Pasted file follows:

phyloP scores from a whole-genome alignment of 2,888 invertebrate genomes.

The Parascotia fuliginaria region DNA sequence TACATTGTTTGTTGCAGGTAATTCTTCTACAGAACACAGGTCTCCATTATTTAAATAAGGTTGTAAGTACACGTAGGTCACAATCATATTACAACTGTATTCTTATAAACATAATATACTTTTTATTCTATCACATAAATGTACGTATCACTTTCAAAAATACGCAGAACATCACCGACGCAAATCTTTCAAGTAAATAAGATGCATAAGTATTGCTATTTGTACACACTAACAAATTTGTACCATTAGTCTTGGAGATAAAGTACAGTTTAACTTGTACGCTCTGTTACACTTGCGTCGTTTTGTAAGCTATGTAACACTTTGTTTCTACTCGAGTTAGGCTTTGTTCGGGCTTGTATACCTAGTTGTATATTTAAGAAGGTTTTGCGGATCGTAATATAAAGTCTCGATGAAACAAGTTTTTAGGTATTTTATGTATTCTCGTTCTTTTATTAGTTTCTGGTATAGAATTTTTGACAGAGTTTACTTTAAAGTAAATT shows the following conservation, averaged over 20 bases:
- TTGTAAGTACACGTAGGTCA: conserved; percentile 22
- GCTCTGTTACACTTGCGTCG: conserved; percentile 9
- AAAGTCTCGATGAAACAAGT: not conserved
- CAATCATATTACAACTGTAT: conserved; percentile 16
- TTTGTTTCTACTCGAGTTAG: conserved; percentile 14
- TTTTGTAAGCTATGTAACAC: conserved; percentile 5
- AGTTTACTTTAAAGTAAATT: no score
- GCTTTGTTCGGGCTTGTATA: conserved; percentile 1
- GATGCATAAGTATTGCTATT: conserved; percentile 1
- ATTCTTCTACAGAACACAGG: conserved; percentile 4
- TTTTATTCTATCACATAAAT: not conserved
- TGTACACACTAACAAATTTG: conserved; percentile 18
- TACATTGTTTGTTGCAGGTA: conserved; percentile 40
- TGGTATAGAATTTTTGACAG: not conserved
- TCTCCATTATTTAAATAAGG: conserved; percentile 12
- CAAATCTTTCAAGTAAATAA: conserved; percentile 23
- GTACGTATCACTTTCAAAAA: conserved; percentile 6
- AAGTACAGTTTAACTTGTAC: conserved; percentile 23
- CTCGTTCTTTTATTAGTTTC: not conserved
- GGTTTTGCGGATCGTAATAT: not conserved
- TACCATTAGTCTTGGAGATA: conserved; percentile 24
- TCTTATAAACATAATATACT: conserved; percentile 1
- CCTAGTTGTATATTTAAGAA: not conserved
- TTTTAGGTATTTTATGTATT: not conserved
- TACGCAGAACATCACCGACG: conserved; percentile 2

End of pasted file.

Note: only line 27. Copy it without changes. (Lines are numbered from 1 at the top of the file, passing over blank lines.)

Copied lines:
- TACGCAGAACATCACCGACG: conserved; percentile 2